Our word sonnet comes from the Italian sonetto — little song — but what we generally mean by the term is a fourteen-line poem governed by fixed patterns of rhyme and meter. We recognize and distinguish between Petrarchan, Shakespearean, and Spenserian forms, and so on, and we acknowledge the sonnet’s venerable pedigree back to its thirteenth-century origins in Italy. It is a form with a strong, evocative tradition. At the same time, the form adapts to the zeitgeist — Wordsworth delved the sonnet’s scanty plot of ground, making it safe for Romanticism, and Elizabeth Barrett Browning fashioned it for the Victorian era. But the sonnet didn’t become a truly American form until the twentieth century with poets like Edna St. Vincent Millay and Robert Frost tinkering with it. Ted Berrigan, in his 1693 collection The Sonnets, loosened and deformalized the form, adapting it to contemporary New York life with its references to Andy Warhol and Marilyn Monroe. The form has since been kept alive in the twenty-first century by poets as diverse A.E. Stallings, who stays close to the traditional form in its various guises, and the more experimental Karen Volkman.
The contemporary American poet Joshua Corey should be added to this list with his collection of free verse sonnets, although he departs liberally from any recognizable sonnet form. His poems stretch across or cascade down the page; lines are broken in the center with graphic caesuras; individual words appear to hang in white space. More properly quartorzains — fourteen-line poems that do not necessarily adhere to the structures of rhyme and meter that define the sonnet — Corey’s Severance Songs are atypical oddballs, each and every one.
Corey wrote the songs — the sonnets — that make up his third collection of poetry after the tragedy of 9/11 while living in rural upstate New York, a pastoral backdrop that did not jive with his sense of the historical moment. The poems he produced in Severance Songs evoke an idyllic romanticized past with their sonnet shapes, but they lurch head first into something less easily recognizable and more disconcerting. While larding his verse liberally with lines and phrases from Shakespeare, Keats, and Milton, as well as Virginia Woolf, William Carlos Williams, Louis Zukofsky, and Wallace Stevens, Corey also invokes the German-Jewish intellectual Walter Benjamin’s Angel of History. In his Theses on the Philosophy of History, written shortly before he committed suicide in 1940 on the French-Spanish border after a failed attempt to escape the Nazis, Benjamin wrote:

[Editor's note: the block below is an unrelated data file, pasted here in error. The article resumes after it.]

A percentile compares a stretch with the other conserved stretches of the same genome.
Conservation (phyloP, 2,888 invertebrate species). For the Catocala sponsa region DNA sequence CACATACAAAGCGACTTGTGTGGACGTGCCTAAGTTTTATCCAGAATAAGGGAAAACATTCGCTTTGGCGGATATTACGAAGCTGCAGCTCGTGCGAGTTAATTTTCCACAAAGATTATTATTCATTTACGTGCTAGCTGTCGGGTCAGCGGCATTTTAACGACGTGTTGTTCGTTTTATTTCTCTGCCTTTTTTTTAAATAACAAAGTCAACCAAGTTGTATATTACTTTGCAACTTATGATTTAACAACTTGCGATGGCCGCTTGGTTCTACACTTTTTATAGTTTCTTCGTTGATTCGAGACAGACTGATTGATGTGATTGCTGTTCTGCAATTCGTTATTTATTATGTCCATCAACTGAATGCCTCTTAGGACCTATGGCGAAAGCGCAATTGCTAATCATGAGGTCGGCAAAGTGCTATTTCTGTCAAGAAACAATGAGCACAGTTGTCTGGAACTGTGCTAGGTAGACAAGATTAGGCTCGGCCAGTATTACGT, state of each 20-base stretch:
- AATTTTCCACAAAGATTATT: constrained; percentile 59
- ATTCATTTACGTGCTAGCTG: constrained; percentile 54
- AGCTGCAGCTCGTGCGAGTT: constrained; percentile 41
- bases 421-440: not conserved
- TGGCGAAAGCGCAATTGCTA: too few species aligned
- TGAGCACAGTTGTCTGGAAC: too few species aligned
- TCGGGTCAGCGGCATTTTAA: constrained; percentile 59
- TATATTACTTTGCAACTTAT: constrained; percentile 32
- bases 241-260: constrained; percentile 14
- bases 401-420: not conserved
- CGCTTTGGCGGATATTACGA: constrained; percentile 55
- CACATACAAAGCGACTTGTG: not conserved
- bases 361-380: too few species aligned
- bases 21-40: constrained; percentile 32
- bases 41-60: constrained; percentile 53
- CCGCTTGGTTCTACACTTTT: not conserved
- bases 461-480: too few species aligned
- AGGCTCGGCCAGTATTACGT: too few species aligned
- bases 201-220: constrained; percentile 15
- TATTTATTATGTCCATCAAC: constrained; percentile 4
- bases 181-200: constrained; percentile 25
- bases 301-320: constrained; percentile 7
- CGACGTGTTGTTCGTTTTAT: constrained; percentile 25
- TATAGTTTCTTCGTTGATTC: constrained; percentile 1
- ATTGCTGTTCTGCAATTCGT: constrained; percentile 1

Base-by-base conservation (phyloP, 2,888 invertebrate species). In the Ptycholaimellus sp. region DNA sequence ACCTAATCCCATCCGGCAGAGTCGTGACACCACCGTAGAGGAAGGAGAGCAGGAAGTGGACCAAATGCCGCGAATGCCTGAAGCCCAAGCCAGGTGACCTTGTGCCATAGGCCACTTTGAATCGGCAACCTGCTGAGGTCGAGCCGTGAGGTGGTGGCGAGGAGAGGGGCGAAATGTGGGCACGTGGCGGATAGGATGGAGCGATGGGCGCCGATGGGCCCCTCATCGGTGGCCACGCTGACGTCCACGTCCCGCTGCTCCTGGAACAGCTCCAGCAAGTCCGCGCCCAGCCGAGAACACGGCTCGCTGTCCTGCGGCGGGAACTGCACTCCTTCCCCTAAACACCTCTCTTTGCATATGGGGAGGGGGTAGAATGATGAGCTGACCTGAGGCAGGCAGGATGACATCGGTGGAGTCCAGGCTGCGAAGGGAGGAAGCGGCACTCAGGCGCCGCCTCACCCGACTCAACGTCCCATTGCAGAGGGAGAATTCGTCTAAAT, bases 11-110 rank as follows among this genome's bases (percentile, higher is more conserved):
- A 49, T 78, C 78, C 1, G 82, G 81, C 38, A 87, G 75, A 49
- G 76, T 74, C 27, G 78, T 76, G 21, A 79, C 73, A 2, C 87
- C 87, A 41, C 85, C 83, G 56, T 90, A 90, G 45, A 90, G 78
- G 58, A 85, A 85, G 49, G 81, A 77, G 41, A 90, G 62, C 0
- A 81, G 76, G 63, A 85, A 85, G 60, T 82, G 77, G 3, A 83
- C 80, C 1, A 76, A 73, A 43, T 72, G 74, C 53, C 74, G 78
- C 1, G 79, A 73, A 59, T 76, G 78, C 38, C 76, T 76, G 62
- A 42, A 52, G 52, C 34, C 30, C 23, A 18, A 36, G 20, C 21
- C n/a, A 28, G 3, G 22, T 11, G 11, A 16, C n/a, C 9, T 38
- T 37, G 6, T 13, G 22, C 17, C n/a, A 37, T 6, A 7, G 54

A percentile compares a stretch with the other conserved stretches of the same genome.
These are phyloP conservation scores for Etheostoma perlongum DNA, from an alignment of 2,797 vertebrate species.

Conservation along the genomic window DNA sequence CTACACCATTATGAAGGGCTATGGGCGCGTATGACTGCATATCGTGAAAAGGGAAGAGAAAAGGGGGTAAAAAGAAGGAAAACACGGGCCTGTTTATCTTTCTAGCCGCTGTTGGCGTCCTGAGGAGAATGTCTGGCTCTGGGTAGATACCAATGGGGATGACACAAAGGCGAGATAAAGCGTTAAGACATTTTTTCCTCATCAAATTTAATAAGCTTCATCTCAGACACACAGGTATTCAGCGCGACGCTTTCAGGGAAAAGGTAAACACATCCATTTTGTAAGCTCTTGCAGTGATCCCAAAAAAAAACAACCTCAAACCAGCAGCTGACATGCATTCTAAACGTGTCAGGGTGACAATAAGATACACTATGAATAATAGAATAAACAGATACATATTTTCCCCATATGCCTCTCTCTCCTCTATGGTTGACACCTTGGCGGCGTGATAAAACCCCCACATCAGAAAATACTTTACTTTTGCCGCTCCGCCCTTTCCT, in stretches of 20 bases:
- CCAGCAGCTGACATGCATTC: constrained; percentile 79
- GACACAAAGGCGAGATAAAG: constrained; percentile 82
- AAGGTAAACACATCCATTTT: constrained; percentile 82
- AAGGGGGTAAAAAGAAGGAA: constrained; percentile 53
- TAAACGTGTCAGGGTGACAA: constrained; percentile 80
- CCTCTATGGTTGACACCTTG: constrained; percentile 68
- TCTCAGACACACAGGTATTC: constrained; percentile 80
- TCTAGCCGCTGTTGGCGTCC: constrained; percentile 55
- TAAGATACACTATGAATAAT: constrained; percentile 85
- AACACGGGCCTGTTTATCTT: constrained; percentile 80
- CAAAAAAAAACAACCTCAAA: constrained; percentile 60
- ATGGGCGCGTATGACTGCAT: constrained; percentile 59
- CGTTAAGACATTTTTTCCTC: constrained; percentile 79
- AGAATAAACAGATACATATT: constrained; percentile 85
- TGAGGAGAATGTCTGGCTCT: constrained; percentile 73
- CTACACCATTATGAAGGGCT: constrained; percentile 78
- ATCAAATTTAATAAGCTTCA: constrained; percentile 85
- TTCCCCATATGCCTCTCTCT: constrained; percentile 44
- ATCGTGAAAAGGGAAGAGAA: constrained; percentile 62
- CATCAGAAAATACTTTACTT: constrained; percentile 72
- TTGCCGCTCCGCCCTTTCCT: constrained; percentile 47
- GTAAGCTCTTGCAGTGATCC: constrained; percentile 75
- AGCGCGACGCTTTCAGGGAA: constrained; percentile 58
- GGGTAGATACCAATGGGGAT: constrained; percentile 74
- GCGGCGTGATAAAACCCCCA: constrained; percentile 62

This is how one pictures the angel of history. His face is turned toward the past. Where we perceive a chain of events, he sees one single catastrophe which keeps piling wreckage upon wreckage and hurls it in front of his feet. The angel would like to stay, awaken the dead, and make whole what has been smashed. But a storm is blowing from Paradise; it has got caught in his wings with such violence that the angel can no longer close them. The storm irresistibly propels him into the future to which his back is turned, while the pile of debris before him grows skyward. This storm is what we call progress.
Benjamin’s stubborn angel, ever backward-looking and forward-moving, hovers over Severance Songs, watching over the play and expanse of the poems, from the twenty-first century moment of composition back though to Plato’s cave with its “shadows on the wall”. The image is wedded to William Carlos Williams in one of Corey’s untitled poems (“So much depends upon the obsolete angel / pushing his transparent historical wheelbarrow”), and manifested obliquely in the “off-white / taken for light” in another, and in “the maddened bull of history” in a third.
The angel cannot avert his eyes from 9/11 and its aftermath, and neither can Corey who writes that the “poem is the war on a very plain level.” At the same time, and in the same poem, Corey acknowledges with frustration that poetry is not action; it rarely — if ever — affects real political or social change, despite Shelley’s appointment of poets as the unacknowledged legislators of the world: “This poem,” Corey writes, “does not spill a drop of the fluids that are yours.” Poems are ideas and not actions — and are reprehensible and laughable for being so: “we deplore the poem / and its rage that is not bravery or counter- / intelligence.”
No, poems are not bravery or counterintelligence, but, if skillfully executed, they can be verbal and imaginative representations of these concepts. They are, in the best cases, Platonic ideals, shadows on the cave wall, and Corey strives throw these shadows through “the fallible poem” — the last three words of the final poem in Severance Song. It is this untitled closing poem — or song — that gives the collection its name; “songs” is the last word of the first line, and “severance” the last of the twelfth, just before the resolution of the closing couplet.